Positive signs for the year ahead
The housing sector could finally be at the end of a downturn, however, recovery is predicted to be slow and homebuyers are likely to still enjoy favourable buying conditions throughout 2020, according to industry bodies.
The past 12 months have been difficult for Western Australia’s residential building sector, with the fallout from the Banking Royal Commission stifling hopes of a turnaround.
Banks tightened their lending standards, making it harder for prospective buyers to secure a loan than it was a few years ago.
This had flow-on effects for builders already operating in a challenging market, where things had been flat for some time.
“Over the year to March 2019, work started on 15,375 new homes across the state, which was the lowest result for any 12-month period since 2001,” Master Builders WA Housing Director Jason Robertson said.
“Building activity has fallen by 53 per cent since March 2015.”
It wasn’t just the builders. CommSec’s most recent State of the States report ranking WA seventh out of eight states for overall economic performance.
“2019 was one of the toughest on record with the perfect storm of soft conditions in the domestic economy, challenges accessing credit after the Royal Commission and consumer caution in the lead up to the May Federal Election,” Housing Industry Association WA Executive Director Cath Hart said.
“The big disruption for the market this year was around what the new normal would be, as banks, mortgage brokers and the development and construction sectors worked to recalibrate in a post-Royal Commission operating environment.”
While 2019 was a tough year, Ms Hart and Mr Robertson both believe WA has turned a corner as we start 2020.
“The biggest driver of activity in our sector is population growth and when it starts to rise, building activity will rise to meet the demand for homes,” Mr Robertson said.
While WA’s population growth has slowed considerably post-mining boom, things are starting to turn. From 2015-18, 114,600 people moved interstate to WA, while 156,650 people made the choice to head east – a net loss of 42,050 people, according to the Australian Bureau of Statistics (ABS).
Meanwhile, ABS figures show in the year to June 30, 2018, WA attracted just 5.4 per cent of all migrants to Australia.
However, WA’s current annual population growth of one per cent is its highest in four years, according to the CommSec report.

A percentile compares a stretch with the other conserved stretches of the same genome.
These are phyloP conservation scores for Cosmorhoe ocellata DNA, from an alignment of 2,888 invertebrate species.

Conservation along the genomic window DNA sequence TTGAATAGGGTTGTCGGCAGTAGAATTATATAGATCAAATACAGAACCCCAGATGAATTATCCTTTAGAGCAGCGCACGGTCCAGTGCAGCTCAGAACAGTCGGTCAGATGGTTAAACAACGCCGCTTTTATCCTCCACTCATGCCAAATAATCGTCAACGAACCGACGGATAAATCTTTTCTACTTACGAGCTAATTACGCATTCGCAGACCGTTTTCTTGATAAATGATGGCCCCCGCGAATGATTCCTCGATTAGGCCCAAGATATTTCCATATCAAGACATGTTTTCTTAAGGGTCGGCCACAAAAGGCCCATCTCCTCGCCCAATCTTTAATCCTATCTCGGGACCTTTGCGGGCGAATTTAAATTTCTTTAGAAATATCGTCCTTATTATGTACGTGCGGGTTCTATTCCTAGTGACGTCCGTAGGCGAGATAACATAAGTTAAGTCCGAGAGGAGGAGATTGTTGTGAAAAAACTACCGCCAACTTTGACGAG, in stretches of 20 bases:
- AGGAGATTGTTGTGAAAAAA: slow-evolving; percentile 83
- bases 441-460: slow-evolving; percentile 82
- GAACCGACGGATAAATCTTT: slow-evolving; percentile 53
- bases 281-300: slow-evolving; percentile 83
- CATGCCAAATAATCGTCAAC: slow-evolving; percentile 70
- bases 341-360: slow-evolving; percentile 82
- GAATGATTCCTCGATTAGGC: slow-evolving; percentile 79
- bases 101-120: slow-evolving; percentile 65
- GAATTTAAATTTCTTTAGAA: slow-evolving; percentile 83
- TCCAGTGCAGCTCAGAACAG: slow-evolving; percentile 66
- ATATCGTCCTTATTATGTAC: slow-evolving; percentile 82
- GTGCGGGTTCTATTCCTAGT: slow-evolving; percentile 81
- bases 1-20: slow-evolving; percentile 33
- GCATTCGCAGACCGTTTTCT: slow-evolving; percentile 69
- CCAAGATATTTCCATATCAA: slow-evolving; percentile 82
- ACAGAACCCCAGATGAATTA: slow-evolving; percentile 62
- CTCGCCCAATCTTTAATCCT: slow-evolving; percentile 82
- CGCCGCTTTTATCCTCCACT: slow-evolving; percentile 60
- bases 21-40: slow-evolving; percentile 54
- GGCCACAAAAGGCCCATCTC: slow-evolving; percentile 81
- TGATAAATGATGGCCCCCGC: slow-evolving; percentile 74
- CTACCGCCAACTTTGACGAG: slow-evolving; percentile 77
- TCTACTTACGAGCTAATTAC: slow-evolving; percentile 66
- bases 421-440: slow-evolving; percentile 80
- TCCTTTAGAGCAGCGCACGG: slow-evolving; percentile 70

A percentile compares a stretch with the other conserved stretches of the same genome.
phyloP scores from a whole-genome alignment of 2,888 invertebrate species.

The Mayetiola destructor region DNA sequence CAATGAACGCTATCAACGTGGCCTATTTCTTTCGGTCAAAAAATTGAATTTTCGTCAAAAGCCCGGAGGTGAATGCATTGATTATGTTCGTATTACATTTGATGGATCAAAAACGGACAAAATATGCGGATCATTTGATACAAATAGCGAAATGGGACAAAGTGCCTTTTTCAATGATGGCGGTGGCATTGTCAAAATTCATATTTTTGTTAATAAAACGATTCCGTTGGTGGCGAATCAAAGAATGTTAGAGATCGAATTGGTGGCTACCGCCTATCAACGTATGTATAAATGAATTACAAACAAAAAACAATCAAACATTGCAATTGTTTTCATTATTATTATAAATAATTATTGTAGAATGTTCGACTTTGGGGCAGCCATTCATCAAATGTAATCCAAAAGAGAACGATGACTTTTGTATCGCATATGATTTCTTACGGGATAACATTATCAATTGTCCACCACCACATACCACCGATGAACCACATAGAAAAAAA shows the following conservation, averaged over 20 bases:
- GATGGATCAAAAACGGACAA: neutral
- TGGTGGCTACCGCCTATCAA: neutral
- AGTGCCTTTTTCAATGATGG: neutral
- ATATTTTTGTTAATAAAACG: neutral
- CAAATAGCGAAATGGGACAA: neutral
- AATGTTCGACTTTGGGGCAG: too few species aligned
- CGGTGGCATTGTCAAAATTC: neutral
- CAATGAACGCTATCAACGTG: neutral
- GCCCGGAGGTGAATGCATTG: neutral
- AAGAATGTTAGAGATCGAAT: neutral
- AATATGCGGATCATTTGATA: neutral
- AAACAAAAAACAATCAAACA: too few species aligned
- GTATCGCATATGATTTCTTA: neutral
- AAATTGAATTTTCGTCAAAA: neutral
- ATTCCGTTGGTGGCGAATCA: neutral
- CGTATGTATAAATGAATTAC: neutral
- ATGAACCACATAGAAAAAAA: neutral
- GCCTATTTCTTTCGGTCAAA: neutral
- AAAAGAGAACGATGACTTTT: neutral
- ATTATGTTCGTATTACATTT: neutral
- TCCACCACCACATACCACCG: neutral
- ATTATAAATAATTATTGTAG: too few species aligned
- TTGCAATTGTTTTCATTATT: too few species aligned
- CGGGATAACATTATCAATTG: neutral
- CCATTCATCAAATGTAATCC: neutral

Mining investment is also on the up, with the Pilbara region experiencing a resurgence in mining construction activity over the past year.
On a policy front, the State Government announced significant reforms in 2019 aimed at kickstarting the residential building sector.
“The WA Government’s recently announced $150 million Housing Investment Package and stamp duty relief for off-the-plan purchases will help the industry retain staff and train apprentices in relevant trades so we have enough suppliers and skills for when the broader market recovers,” Ms Hart said.
Changes to Keystart also came into effect, with income threshold increases applied mid-2019 extended to the middle of 2020.
The income limits to access low deposit Keystart loans are $15,000 higher for singles and $20,000 higher for families until June 30.
“This is a move which allows more Western Australians to get on the property ladder, as well as giving the new homebuilding sector a boost,” Mr Robertson said.
What does this all mean for the consumer?
While a housing recovery could be on the cards, it’s expected to be moderate in the short term, which means budding new homebuilders are still in the box seat for 2020.
“WA remains one of the most affordable places for homeownership in the country. Over the past six months, things have settled down as the industry has adjusted to new regulatory and policy settings,” Ms Hart said.
“The fundamentals in the WA economy are sound – confidence is the key now. We expect consumer activity will slowly but surely rise again throughout 2020.”
Mr Robertson shared this optimism.
“Great deals are available, but they will start to disappear as population growth takes hold, employment gets stronger and momentum increases in the resources sector.”
Source: The West Australian
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